General Gruntle controlled himself with an effort, he said, a voice just a little less than a bellow, “You don’t seem to understand the importance of this thing to the national defense. You have invented a weapon which will make the army supreme in espionage. Just think of the uses for it! It’s a perfect machine for spying. It can be used to penetrate all enemy defenses and with a few modifications could be used to blow up ammunition dumps, ferret out enemy secrets, or even assassinate enemy leaders.”
He paused, and another idea struck him. “Even more important, just think of all those people right here at home don’t approve of some of the things we want to do. With a few thousand of these machines, we could keep an eye on any such disloyal elements. Why, no one could do or say a thing that we wouldn’t know about. It would put us in the driver seat, that’s what it would do. It’s your patriotic duty to turn things over to me.”
The Professor scratched his nose thoughtfully with his pipe stem. “Please calm down, General,” he said. “I admit that what you say puts a different light on my invention. I never thought of it as a weapon. It’s true, it might have some uses that way. But even more to the point, I certainly never thought of it as a way someone could spy on American citizens. That seems to me in violation of our right to privacy.”
“That’s not what I meant — “ General Gruntle began.
“Perhaps Isit would be a valuable weapon,” the Professor went on, as if the other hadn’t spoken. “But what you say makes me realize how dangerous it would be if it fell into the wrong hands. I don’t necessarily mean you. I mean someone — anyone — who wanted to find out what everyone was thinking and doing so that he could have the power to control us all. It’s just because I am patriotic but I see how bad that sort of thing could be. Surely, you can see it, too, General?”
General Gruntle opened his mouth several times before he could get any words it. Then he roared, “Rubbish! Ridiculous! You talk like one of those long-haired, wild-eyed, dreamy idealists. Come down to earth, man! I tell you it’s your duty to give up the invisibility machine.”
When I read this, I still get little chills of civil-libertarian delight. “It’s because I am patriotic that I object to domestic spying.” Given how some of today’s school boards have been begun prissily banning books that challenge the surveillance status quo (like Cory Doctorow’s terrific Little Brother), I’m stunned and delighted that books like this were floating around elementary-school libraries in the 70s. The professor’s stance seems so radical.
But it’s not. It’s only in context of our benumbed modern political culture — where, post-Snowden, Congress knows clearly the extent of domestic spying, yet does virtually nothing about it — that the Professor’s speech comes across as radical, instead of merely sane. Danny Dunn, Invisible Boy was published in 1974, which means Abrashkin and Williams wrote it while watching Watergate unfold on their TV screens, and in the shadow of the McCarthy inquisitions. They likely had no trouble imagining what would happen if powerful interests got their hands on drone spy gear.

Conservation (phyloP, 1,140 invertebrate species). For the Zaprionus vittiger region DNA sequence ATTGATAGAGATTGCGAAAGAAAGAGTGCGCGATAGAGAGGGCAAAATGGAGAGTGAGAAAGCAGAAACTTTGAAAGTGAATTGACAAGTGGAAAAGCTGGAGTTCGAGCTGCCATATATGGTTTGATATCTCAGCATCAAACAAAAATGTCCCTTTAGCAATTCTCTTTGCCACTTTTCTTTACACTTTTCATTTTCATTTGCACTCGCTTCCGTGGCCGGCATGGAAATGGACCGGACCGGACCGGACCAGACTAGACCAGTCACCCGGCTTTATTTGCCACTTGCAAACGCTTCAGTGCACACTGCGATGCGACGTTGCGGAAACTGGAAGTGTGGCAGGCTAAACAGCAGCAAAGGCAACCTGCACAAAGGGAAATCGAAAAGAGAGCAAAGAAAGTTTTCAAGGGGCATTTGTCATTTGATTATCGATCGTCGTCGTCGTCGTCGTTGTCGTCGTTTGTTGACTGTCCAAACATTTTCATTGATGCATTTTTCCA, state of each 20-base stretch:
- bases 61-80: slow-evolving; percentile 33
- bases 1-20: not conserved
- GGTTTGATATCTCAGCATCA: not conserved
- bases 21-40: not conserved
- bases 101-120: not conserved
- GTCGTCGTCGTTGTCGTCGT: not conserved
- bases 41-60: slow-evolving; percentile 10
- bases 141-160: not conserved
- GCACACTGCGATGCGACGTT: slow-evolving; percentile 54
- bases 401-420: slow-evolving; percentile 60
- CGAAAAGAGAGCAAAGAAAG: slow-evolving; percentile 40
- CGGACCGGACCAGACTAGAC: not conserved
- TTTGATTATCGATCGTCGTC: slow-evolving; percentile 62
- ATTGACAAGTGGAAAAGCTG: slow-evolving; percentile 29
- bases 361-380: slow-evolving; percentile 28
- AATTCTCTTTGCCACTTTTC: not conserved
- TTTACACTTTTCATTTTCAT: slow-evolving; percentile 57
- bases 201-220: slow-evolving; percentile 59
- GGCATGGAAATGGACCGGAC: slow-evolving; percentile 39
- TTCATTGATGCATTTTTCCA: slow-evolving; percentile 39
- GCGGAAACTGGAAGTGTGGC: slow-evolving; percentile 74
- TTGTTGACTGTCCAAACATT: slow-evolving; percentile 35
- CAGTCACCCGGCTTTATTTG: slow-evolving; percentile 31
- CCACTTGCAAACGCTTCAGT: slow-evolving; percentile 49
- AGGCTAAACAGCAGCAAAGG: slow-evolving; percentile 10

Maybe kids ought to be reading this book now.
Anyway, the tl;dr is that the Professor refuses to hand over the drone, so the General puts him and Danny under house arrest, while he petitions the Pentagon for permission to abscond with it. But the kids and the Professor disobey orders, and they take extreme measures: To prevent the military from possessing such powerful technology, they set the lab on fire, destroying not only the drone but the plans explaining how to build another one.
Bullfinch concludes the book with a soliloquy on what is, essentially, the precautionary principle:
“We tend to jump into things without thinking … there’s not much excuse, for instance, for people who build atomic reactor plants before they have worked out the problems of waste disposal for radioactive materials. We used DDT for years without first carefully studying its effects on our ecology, and found out its dangers almost too late. We have hurried into all sorts of technological improvements and then found later that we were poisoning our water supply. All I’m asking for … is a breathing space for the invisibility simulator until we determine how to control the invention and who is to control it.”
This itself is a powerful speech. But it also suggests the gnarly difficulties of applying the precautionary principle. Society, of course, has a strong interest in regulating and studying new technologies, so they don’t outgas externalized costs onto society at large. But it’s not always easy to predict how a technology will shake out, and the threats we fear in the short run may be misplaced. The Professor rightly points out the danger of dealing with spent nuclear-plant fuel, but in 1974 the authors couldn’t yet know about global warming and C02-emitting coal plants — problems that might make radioactive-waste containment seem small in comparison.
Overall, though, Danny Dunn, Invisible Boy was shockingly accurate in its foresight about the drone debate. It reminds us that if you want to understand the future, the best place to go may not be newspapers, white papers, or industry blogs. It’s young-adult science-fiction.
(Coda: I’m not generally a nostalgic about how things were better back in the day. But one thing that has dramatically gotten worse? Driving society every closer to the cliffs of barbarism? Children’s book design.
You can see the collapse beginning as early as 1975, when they issued Danny Dunn, Invisible Boy in paperback. Here’s what they came up with:
I can’t even.
I’ll give them some points for psychedelia … but in every other way this cover is an insult to the human instinct for art, joy, and life.)